Beautiful sunny day, the fish are hungry, and I am indoors reading the NYTimes this late in the morning? Short answer: deer tick > antibiotics > extreme sun sensitivity >smartass goes fishing on sunny day > badly burned hands > unable to find on Ebay a light colored burka > smartass indoors reading NYT cover to cover while fish chortle.
But there is a consolation prize: I stumbled across a book review in today's New York Times.
It is a searing ridicule of the Theodore Olsen/David Boies self-congratulatory memoir they wrote about Perry, the same sex marriage case they claim they "won" in the SupremeCourt. In their joint effort, the authors assert they achieved a "victory that would echo throughout history.'' Says Olsen, "We have changed the world."
You have probably seen the odd couple on tv interviews promoting their book, and promoting themselves as heroes.
All absolute nonsense, explains Times reviewer Professor Dale Carpenter, the knowledgeable Minnesota Law School professor and accomplished legal author in his own right. In fact, Perry was a District Court decision striking down "Prop 8", the referendum that banned same sex marriage in California. The Supreme Court ruled only on a technical "standing" issue and found there had been no effective appeal of the District Court decision. In Perry, the Supremes never reached the merits--they said nothing about marriage equality in the State of California, or anywhere else.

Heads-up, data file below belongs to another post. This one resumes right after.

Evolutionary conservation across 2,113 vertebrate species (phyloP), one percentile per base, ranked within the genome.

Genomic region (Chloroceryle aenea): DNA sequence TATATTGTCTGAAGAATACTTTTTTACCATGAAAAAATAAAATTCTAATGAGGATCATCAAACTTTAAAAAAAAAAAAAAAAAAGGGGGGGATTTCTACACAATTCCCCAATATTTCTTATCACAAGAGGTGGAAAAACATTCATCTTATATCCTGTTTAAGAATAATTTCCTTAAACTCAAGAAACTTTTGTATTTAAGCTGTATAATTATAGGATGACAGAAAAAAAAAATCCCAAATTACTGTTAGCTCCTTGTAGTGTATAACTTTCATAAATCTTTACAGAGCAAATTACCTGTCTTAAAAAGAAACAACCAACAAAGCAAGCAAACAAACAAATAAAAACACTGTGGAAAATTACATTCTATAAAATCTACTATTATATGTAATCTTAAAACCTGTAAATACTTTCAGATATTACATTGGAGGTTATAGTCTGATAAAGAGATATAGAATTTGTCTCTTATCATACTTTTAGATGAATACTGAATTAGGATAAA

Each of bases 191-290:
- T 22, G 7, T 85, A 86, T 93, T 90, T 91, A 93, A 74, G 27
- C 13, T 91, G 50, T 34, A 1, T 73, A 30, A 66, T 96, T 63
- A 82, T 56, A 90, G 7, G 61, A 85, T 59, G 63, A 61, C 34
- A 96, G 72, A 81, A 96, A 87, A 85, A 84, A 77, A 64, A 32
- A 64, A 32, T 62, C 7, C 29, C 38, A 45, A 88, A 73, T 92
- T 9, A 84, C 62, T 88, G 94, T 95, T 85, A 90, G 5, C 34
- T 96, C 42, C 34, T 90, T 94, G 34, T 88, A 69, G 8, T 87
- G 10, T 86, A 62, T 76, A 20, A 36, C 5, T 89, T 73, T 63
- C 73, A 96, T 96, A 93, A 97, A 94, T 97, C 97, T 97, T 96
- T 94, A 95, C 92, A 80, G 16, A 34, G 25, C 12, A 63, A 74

And there were lots of people who brought about the national change of opinion on the subject of same sex marriage, but the evidence, says Professor Carpenter, suggests that Perry made no noticeable contribution to the trend.
My favorite quote from the review:
"The Proposition 8 case restored same-sex marriage to California, and the authors are justifiably proud of that. But Perry did not bring the promised nationwide victory, and it pales next to the Supreme Court’s opinion in United States v. Windsor, decided the same day, which invalidated the Defense of Marriage Act. Windsor, not Perry, is the decision that more than a dozen federal courts have relied on to affirm the freedom to marry. The authors do not even mention the lawyer who won that case, Roberta Kaplan. Rarely have so few overlooked so many to claim so much based on so little."
So excuse please, a touch of chest-pounding per moi. Here's to my friend and partner Roberta Kaplan and her colleagues at Paul Weiss and elsewhere, who actually won the legal victory, and who, unlike Messrs. Olsen and Boies, have not claimed credit for the accomplishments of others.